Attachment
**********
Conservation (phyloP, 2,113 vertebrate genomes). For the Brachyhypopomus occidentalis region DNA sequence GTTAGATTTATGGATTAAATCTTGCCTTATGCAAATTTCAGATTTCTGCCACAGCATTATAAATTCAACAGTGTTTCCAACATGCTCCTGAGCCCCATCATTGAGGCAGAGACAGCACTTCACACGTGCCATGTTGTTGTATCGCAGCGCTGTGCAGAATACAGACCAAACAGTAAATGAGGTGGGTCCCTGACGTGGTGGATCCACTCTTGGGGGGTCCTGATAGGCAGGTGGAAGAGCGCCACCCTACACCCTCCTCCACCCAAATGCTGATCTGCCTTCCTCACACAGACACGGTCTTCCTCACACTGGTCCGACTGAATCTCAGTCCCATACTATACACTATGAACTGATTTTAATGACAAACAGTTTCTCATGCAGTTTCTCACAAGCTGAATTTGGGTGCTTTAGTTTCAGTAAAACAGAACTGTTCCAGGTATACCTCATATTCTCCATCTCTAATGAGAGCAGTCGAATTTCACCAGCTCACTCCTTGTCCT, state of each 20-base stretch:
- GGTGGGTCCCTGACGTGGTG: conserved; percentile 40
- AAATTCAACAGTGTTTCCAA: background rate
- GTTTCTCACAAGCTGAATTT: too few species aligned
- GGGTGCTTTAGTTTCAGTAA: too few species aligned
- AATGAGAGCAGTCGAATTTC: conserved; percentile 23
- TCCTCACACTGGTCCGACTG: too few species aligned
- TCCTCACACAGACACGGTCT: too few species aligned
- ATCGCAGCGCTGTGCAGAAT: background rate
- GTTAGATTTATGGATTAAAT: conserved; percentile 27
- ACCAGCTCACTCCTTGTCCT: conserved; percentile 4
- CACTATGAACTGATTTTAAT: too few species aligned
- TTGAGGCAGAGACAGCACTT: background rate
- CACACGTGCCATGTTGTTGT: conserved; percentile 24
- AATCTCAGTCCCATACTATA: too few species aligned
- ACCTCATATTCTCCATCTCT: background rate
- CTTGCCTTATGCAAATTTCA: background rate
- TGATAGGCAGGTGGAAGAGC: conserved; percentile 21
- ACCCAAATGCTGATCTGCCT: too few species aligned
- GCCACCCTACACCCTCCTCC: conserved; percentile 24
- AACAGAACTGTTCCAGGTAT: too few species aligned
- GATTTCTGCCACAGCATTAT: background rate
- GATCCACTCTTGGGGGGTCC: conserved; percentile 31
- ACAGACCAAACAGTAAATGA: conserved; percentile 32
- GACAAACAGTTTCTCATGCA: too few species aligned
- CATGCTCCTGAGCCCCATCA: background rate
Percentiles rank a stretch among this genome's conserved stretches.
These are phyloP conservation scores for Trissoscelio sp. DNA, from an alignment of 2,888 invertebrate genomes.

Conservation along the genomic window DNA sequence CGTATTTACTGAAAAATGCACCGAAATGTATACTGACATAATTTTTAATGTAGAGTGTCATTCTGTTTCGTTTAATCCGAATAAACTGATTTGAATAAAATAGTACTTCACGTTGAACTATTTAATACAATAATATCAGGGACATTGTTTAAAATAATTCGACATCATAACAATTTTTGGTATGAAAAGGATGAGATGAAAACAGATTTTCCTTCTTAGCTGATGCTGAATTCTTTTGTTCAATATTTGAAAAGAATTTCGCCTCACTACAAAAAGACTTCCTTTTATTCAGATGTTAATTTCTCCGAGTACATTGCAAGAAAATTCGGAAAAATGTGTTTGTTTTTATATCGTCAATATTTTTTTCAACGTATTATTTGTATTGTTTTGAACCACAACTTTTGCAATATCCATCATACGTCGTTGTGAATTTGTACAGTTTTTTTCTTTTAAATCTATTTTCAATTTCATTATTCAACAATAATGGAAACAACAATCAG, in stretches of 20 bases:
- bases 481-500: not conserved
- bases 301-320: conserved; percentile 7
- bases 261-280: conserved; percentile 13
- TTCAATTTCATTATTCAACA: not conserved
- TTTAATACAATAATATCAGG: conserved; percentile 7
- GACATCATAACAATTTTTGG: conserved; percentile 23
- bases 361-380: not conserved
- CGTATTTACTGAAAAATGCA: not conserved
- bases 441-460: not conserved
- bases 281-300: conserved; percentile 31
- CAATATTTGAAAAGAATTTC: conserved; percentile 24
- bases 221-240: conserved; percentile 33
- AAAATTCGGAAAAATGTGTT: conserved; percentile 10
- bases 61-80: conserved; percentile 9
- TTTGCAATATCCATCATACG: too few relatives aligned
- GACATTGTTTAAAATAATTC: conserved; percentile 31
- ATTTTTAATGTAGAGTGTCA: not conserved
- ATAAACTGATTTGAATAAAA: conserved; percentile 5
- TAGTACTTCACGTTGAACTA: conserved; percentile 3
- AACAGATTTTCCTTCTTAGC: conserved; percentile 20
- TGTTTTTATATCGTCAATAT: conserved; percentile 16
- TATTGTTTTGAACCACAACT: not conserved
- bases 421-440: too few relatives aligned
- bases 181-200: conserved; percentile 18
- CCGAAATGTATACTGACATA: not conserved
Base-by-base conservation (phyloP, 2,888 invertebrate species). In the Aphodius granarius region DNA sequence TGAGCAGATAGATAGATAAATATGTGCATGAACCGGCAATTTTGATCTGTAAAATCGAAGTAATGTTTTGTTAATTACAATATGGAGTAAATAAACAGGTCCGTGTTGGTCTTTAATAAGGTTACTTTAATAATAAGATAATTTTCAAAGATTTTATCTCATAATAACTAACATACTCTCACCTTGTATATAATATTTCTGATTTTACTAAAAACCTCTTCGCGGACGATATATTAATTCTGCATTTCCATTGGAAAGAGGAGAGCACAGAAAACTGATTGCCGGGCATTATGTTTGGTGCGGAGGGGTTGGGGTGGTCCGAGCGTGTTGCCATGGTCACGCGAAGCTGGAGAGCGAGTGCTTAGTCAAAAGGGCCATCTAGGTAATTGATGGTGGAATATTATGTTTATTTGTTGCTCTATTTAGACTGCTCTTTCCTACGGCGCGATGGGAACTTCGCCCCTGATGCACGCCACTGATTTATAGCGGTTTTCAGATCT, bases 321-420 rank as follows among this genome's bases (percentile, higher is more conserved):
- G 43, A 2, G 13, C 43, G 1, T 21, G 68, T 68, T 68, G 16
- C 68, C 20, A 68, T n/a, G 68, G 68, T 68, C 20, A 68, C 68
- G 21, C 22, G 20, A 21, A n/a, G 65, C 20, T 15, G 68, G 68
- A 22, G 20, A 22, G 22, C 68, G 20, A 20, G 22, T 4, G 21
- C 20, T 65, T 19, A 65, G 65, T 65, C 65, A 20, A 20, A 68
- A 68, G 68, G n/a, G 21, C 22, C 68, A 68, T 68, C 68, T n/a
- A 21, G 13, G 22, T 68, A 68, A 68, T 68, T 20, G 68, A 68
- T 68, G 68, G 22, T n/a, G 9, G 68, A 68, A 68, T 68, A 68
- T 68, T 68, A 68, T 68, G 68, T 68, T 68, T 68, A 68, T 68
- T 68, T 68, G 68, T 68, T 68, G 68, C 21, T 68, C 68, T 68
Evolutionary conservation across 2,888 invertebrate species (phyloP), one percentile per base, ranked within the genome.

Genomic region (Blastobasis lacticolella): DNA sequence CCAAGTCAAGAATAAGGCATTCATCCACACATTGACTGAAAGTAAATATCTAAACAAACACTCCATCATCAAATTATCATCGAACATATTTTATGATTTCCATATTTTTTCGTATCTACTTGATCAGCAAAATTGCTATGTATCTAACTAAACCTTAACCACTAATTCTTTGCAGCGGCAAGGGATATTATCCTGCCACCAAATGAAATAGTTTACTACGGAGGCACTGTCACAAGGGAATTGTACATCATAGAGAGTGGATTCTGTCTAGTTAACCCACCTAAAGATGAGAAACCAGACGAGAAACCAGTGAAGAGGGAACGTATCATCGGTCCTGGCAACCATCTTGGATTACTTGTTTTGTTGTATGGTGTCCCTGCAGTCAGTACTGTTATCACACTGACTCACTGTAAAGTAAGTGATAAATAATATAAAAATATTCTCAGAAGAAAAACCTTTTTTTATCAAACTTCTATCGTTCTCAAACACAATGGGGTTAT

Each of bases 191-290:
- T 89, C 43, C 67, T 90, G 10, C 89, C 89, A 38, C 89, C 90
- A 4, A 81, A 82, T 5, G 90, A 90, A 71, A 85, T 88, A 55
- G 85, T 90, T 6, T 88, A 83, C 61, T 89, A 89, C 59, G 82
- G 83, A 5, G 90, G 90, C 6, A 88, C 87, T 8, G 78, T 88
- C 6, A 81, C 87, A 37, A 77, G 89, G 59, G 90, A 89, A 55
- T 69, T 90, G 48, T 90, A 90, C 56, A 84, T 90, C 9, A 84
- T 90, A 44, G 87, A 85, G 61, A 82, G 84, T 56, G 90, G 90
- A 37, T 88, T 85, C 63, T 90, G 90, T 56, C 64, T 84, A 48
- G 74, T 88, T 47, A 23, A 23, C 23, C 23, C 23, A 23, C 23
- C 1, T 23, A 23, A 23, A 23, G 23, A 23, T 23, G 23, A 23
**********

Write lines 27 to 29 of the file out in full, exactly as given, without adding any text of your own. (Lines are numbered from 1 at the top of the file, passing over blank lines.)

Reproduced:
Percentiles rank a stretch among this genome's conserved stretches.
These are phyloP conservation scores for Trissoscelio sp. DNA, from an alignment of 2,888 invertebrate genomes.

Conservation along the genomic window DNA sequence CGTATTTACTGAAAAATGCACCGAAATGTATACTGACATAATTTTTAATGTAGAGTGTCATTCTGTTTCGTTTAATCCGAATAAACTGATTTGAATAAAATAGTACTTCACGTTGAACTATTTAATACAATAATATCAGGGACATTGTTTAAAATAATTCGACATCATAACAATTTTTGGTATGAAAAGGATGAGATGAAAACAGATTTTCCTTCTTAGCTGATGCTGAATTCTTTTGTTCAATATTTGAAAAGAATTTCGCCTCACTACAAAAAGACTTCCTTTTATTCAGATGTTAATTTCTCCGAGTACATTGCAAGAAAATTCGGAAAAATGTGTTTGTTTTTATATCGTCAATATTTTTTTCAACGTATTATTTGTATTGTTTTGAACCACAACTTTTGCAATATCCATCATACGTCGTTGTGAATTTGTACAGTTTTTTTCTTTTAAATCTATTTTCAATTTCATTATTCAACAATAATGGAAACAACAATCAG, in stretches of 20 bases: